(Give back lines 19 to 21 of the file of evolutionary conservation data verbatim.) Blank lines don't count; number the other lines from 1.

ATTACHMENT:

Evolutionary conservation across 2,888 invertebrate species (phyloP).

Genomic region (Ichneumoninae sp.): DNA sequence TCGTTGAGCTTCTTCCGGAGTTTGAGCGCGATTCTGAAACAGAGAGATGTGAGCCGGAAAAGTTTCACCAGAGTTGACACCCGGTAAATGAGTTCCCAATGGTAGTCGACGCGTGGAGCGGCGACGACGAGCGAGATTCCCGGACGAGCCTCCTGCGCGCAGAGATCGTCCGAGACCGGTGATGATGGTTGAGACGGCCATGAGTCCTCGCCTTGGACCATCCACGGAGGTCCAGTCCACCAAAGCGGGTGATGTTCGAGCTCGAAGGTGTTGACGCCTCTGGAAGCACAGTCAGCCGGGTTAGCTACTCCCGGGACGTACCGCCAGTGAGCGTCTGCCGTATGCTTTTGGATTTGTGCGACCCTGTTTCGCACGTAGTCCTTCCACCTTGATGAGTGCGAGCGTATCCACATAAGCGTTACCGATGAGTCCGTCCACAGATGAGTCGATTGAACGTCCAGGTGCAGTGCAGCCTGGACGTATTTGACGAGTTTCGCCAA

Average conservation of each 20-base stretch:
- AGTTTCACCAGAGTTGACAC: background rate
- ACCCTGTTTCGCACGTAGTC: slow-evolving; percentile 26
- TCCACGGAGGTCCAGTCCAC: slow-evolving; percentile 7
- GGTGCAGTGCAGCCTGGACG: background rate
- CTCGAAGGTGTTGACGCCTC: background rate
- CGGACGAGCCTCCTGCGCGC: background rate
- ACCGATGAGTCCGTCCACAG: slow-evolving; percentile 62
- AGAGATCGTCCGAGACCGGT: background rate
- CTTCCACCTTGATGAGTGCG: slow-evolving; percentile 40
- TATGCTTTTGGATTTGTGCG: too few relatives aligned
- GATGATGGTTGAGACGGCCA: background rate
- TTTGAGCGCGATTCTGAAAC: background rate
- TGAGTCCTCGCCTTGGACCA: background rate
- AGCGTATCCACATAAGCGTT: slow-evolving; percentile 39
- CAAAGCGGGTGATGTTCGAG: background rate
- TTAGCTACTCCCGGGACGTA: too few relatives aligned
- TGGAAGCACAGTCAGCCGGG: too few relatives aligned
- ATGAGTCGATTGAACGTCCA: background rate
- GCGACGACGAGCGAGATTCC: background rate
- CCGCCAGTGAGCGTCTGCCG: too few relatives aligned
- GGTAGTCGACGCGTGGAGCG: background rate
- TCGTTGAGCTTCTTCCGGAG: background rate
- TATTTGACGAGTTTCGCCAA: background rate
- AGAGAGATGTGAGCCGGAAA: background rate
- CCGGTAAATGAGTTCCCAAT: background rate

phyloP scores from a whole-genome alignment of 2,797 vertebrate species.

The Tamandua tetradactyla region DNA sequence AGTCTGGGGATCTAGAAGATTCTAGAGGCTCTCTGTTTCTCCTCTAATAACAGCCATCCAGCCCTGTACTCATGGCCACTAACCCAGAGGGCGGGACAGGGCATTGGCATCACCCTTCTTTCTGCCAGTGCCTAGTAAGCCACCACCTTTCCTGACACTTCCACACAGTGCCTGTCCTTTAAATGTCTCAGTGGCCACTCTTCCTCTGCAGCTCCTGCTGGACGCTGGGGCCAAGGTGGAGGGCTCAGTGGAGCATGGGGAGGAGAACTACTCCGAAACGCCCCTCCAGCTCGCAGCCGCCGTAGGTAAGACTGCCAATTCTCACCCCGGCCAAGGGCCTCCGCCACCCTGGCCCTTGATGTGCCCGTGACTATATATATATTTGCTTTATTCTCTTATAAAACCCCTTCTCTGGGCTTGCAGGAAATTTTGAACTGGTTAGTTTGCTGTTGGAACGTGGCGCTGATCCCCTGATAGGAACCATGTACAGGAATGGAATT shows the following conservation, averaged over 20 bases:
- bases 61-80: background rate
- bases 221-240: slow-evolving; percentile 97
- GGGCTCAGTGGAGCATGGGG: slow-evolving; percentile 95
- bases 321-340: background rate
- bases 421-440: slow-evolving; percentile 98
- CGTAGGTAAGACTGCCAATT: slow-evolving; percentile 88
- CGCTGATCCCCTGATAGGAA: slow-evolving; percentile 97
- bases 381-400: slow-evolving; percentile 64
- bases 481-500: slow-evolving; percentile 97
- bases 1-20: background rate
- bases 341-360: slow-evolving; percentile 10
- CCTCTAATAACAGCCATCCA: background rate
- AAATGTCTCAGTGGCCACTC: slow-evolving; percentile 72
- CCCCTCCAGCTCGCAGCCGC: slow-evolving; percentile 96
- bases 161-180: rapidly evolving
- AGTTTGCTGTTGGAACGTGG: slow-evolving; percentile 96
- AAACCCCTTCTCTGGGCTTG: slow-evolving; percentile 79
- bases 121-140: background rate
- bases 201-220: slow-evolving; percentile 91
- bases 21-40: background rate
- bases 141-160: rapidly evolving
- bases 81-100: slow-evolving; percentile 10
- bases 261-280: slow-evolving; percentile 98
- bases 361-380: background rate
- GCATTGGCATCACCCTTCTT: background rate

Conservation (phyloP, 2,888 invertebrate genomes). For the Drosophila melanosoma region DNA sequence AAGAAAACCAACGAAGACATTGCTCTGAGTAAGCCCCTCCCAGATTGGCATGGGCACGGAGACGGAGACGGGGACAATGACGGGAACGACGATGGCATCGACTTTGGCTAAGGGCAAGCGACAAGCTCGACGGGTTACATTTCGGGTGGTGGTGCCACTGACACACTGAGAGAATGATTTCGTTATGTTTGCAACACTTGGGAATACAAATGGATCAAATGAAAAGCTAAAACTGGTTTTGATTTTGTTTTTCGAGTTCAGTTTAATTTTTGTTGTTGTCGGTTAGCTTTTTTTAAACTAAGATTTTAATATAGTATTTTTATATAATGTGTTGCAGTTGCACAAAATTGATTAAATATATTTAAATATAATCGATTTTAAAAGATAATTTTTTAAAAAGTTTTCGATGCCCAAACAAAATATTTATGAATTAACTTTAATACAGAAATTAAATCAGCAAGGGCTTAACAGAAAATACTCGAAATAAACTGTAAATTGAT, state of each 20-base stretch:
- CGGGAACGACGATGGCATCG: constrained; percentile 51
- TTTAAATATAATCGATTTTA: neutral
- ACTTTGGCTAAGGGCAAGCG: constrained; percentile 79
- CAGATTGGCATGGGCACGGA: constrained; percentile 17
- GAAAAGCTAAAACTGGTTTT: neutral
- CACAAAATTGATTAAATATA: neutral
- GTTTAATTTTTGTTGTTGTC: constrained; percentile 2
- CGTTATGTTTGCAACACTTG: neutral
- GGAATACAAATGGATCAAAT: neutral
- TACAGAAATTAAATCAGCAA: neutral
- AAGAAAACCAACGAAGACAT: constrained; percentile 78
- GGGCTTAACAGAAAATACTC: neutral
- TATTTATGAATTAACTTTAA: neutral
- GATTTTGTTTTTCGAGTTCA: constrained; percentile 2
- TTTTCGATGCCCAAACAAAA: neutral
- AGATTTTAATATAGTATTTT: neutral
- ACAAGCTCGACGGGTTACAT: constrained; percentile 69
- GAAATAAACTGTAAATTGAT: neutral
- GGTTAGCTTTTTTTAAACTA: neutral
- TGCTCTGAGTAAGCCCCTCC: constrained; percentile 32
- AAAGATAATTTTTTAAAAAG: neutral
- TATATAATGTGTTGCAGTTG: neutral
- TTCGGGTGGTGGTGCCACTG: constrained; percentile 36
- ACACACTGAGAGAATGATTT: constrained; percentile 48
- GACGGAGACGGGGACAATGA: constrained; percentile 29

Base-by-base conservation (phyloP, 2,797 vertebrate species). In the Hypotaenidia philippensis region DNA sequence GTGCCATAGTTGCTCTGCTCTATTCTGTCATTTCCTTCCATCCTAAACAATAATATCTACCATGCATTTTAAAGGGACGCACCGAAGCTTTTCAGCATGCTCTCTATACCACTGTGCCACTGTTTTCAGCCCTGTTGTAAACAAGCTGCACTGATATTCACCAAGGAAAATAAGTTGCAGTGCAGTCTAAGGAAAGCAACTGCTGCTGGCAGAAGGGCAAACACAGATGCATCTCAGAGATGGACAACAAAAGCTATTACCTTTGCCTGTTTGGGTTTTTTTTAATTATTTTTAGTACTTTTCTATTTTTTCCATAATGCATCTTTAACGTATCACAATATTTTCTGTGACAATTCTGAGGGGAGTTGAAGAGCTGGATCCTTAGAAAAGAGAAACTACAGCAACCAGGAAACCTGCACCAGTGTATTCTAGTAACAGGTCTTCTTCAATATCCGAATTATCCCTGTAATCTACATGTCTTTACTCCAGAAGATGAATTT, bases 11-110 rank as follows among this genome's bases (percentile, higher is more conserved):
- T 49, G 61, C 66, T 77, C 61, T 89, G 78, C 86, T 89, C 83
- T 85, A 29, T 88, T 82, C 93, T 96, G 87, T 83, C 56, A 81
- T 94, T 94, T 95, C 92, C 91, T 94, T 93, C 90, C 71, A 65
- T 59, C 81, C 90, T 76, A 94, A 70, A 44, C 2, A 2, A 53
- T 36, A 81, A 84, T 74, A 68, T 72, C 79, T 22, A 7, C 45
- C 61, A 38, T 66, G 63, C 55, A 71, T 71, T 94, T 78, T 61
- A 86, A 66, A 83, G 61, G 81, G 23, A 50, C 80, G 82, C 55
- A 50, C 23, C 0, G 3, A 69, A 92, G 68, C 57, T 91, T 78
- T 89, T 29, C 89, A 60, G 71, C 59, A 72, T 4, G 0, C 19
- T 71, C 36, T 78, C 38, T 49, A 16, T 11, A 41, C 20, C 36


- TTAGCTACTCCCGGGACGTA: too few relatives aligned
- TGGAAGCACAGTCAGCCGGG: too few relatives aligned
- ATGAGTCGATTGAACGTCCA: background rate